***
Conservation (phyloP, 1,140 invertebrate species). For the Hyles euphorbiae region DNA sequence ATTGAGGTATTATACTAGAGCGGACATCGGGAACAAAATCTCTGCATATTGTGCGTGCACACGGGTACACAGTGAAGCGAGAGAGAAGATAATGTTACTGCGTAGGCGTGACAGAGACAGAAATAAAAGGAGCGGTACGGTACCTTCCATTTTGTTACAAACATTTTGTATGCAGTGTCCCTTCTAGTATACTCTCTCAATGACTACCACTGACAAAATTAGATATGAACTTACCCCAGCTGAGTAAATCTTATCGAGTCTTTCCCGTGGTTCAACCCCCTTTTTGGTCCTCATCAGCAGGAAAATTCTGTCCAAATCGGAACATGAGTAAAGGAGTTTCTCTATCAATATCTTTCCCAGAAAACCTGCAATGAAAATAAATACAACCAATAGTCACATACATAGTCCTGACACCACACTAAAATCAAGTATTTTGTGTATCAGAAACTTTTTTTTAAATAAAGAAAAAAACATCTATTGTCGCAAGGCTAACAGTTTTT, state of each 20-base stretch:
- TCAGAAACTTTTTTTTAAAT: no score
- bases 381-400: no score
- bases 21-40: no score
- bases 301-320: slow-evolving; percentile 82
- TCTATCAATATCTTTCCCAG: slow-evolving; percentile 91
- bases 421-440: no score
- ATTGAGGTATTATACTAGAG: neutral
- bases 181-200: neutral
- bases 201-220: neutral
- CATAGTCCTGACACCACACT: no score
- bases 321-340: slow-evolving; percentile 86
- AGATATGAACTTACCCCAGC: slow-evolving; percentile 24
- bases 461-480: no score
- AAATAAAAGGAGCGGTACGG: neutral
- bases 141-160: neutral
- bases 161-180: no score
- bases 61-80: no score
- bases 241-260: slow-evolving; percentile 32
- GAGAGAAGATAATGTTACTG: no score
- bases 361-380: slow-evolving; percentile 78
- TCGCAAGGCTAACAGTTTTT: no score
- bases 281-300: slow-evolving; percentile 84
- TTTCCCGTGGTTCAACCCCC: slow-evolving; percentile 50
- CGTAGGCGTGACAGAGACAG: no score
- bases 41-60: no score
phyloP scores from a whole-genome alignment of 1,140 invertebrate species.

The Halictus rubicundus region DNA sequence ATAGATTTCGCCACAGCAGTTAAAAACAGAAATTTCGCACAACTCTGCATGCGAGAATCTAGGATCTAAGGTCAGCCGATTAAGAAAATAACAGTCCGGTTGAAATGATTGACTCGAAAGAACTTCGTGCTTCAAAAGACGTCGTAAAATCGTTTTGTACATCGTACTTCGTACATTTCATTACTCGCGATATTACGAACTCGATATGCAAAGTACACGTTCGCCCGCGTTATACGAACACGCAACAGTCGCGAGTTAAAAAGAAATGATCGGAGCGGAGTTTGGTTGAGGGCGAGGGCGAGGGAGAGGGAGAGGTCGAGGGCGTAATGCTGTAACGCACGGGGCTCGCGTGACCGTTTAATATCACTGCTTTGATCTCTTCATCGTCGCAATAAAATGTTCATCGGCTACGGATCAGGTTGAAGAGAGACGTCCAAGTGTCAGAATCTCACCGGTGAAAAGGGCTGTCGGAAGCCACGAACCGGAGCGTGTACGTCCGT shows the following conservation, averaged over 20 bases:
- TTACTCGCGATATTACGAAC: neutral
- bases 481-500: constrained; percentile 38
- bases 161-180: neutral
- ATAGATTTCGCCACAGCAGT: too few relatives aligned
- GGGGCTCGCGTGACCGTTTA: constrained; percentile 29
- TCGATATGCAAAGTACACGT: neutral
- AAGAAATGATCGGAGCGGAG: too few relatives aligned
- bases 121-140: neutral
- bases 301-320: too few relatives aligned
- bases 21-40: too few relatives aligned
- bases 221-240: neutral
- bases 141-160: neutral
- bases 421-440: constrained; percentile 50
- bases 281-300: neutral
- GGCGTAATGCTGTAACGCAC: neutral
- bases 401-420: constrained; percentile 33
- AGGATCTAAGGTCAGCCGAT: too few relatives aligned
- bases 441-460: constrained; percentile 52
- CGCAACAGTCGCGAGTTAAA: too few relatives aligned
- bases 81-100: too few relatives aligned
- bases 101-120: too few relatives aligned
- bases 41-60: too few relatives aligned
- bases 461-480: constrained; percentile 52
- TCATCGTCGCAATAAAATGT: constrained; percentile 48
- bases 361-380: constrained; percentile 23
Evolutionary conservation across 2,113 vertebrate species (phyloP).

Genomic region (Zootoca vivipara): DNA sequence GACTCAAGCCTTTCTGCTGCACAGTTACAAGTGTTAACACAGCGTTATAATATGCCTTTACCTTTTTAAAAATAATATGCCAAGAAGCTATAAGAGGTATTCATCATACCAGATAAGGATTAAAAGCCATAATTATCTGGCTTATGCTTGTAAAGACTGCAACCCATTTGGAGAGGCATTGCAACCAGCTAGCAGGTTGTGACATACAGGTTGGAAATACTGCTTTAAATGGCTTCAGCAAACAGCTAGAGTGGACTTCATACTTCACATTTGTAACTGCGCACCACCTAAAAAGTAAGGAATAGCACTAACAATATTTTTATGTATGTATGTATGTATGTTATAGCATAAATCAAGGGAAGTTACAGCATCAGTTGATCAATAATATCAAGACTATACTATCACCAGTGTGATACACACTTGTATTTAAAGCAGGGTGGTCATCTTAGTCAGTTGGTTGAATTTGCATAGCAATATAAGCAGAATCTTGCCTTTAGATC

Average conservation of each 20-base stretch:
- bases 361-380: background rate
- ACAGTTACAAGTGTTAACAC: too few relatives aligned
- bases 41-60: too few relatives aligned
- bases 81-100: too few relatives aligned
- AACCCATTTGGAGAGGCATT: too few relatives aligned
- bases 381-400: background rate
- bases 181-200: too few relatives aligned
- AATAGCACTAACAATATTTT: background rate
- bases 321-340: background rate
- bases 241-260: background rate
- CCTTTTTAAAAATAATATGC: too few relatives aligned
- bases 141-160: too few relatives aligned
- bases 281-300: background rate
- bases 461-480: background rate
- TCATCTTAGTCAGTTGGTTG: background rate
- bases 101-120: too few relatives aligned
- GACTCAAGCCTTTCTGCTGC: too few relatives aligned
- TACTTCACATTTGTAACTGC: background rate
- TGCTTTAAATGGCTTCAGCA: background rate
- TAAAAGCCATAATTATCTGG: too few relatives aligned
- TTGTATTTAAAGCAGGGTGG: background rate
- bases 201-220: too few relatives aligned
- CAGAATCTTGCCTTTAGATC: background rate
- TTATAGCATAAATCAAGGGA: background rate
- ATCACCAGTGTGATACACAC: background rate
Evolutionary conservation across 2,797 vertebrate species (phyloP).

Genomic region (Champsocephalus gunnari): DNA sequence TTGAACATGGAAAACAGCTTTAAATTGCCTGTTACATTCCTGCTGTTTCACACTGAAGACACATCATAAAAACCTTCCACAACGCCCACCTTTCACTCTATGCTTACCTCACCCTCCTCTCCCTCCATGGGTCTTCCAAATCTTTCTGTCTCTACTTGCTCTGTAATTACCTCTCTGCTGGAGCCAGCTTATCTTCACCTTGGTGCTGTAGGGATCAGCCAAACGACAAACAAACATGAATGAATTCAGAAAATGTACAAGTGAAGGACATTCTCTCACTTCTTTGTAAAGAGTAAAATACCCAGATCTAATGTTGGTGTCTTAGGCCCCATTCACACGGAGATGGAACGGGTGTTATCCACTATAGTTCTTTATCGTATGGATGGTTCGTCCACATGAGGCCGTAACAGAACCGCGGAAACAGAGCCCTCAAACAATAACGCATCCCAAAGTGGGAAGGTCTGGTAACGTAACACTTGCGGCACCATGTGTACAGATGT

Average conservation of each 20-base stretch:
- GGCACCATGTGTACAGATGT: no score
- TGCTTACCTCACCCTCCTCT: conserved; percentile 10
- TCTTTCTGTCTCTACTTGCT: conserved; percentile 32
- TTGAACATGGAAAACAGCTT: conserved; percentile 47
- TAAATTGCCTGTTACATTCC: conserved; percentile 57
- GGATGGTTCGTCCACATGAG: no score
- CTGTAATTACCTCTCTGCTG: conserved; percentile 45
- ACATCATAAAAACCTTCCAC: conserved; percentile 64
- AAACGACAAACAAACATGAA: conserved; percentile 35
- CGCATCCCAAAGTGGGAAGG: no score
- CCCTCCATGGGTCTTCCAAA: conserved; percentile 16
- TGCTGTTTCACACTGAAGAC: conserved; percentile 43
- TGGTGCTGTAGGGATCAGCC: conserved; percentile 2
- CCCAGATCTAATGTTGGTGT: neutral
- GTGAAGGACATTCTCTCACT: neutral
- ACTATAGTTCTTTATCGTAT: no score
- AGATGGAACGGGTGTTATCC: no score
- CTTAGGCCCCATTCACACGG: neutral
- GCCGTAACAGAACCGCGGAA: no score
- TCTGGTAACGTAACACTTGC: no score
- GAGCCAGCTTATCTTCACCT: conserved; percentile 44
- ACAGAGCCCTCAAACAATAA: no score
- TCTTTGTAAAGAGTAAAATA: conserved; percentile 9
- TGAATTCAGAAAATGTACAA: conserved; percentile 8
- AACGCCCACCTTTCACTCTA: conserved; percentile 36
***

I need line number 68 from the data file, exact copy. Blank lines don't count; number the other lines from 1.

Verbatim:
- bases 141-160: too few relatives aligned